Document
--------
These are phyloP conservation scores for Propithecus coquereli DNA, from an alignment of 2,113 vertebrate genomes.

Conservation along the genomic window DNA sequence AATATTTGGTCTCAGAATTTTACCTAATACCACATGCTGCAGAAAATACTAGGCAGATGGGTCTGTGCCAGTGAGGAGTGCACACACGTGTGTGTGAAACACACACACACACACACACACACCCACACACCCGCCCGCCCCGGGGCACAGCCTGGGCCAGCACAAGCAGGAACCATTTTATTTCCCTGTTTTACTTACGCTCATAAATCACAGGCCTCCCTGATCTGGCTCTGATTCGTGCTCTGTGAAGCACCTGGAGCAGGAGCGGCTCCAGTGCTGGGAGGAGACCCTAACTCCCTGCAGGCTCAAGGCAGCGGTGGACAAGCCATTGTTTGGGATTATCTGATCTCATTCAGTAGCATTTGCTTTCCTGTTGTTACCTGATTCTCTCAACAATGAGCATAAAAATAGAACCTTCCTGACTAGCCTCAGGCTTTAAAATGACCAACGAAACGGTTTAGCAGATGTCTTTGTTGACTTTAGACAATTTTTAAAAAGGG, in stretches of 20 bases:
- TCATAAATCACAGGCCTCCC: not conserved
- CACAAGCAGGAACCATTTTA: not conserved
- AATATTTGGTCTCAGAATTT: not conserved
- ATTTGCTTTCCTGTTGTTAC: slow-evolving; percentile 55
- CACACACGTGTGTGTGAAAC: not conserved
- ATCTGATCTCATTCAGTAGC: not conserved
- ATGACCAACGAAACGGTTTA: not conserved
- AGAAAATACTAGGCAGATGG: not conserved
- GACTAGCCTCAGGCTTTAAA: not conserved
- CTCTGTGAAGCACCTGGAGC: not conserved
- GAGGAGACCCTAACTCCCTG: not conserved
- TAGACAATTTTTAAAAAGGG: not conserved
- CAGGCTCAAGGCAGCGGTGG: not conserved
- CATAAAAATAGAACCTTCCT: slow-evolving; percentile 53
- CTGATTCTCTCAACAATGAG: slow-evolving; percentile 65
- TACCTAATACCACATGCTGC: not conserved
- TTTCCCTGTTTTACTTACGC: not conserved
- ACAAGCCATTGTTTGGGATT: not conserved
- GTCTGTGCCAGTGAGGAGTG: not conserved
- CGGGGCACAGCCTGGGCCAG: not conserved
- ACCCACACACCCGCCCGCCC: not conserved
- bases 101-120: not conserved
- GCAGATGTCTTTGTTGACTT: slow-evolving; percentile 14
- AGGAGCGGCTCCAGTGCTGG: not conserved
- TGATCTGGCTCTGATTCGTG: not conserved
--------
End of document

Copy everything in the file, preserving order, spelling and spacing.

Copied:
These are phyloP conservation scores for Propithecus coquereli DNA, from an alignment of 2,113 vertebrate genomes.

Conservation along the genomic window DNA sequence AATATTTGGTCTCAGAATTTTACCTAATACCACATGCTGCAGAAAATACTAGGCAGATGGGTCTGTGCCAGTGAGGAGTGCACACACGTGTGTGTGAAACACACACACACACACACACACACCCACACACCCGCCCGCCCCGGGGCACAGCCTGGGCCAGCACAAGCAGGAACCATTTTATTTCCCTGTTTTACTTACGCTCATAAATCACAGGCCTCCCTGATCTGGCTCTGATTCGTGCTCTGTGAAGCACCTGGAGCAGGAGCGGCTCCAGTGCTGGGAGGAGACCCTAACTCCCTGCAGGCTCAAGGCAGCGGTGGACAAGCCATTGTTTGGGATTATCTGATCTCATTCAGTAGCATTTGCTTTCCTGTTGTTACCTGATTCTCTCAACAATGAGCATAAAAATAGAACCTTCCTGACTAGCCTCAGGCTTTAAAATGACCAACGAAACGGTTTAGCAGATGTCTTTGTTGACTTTAGACAATTTTTAAAAAGGG, in stretches of 20 bases:
- TCATAAATCACAGGCCTCCC: not conserved
- CACAAGCAGGAACCATTTTA: not conserved
- AATATTTGGTCTCAGAATTT: not conserved
- ATTTGCTTTCCTGTTGTTAC: slow-evolving; percentile 55
- CACACACGTGTGTGTGAAAC: not conserved
- ATCTGATCTCATTCAGTAGC: not conserved
- ATGACCAACGAAACGGTTTA: not conserved
- AGAAAATACTAGGCAGATGG: not conserved
- GACTAGCCTCAGGCTTTAAA: not conserved
- CTCTGTGAAGCACCTGGAGC: not conserved
- GAGGAGACCCTAACTCCCTG: not conserved
- TAGACAATTTTTAAAAAGGG: not conserved
- CAGGCTCAAGGCAGCGGTGG: not conserved
- CATAAAAATAGAACCTTCCT: slow-evolving; percentile 53
- CTGATTCTCTCAACAATGAG: slow-evolving; percentile 65
- TACCTAATACCACATGCTGC: not conserved
- TTTCCCTGTTTTACTTACGC: not conserved
- ACAAGCCATTGTTTGGGATT: not conserved
- GTCTGTGCCAGTGAGGAGTG: not conserved
- CGGGGCACAGCCTGGGCCAG: not conserved
- ACCCACACACCCGCCCGCCC: not conserved
- bases 101-120: not conserved
- GCAGATGTCTTTGTTGACTT: slow-evolving; percentile 14
- AGGAGCGGCTCCAGTGCTGG: not conserved
- TGATCTGGCTCTGATTCGTG: not conserved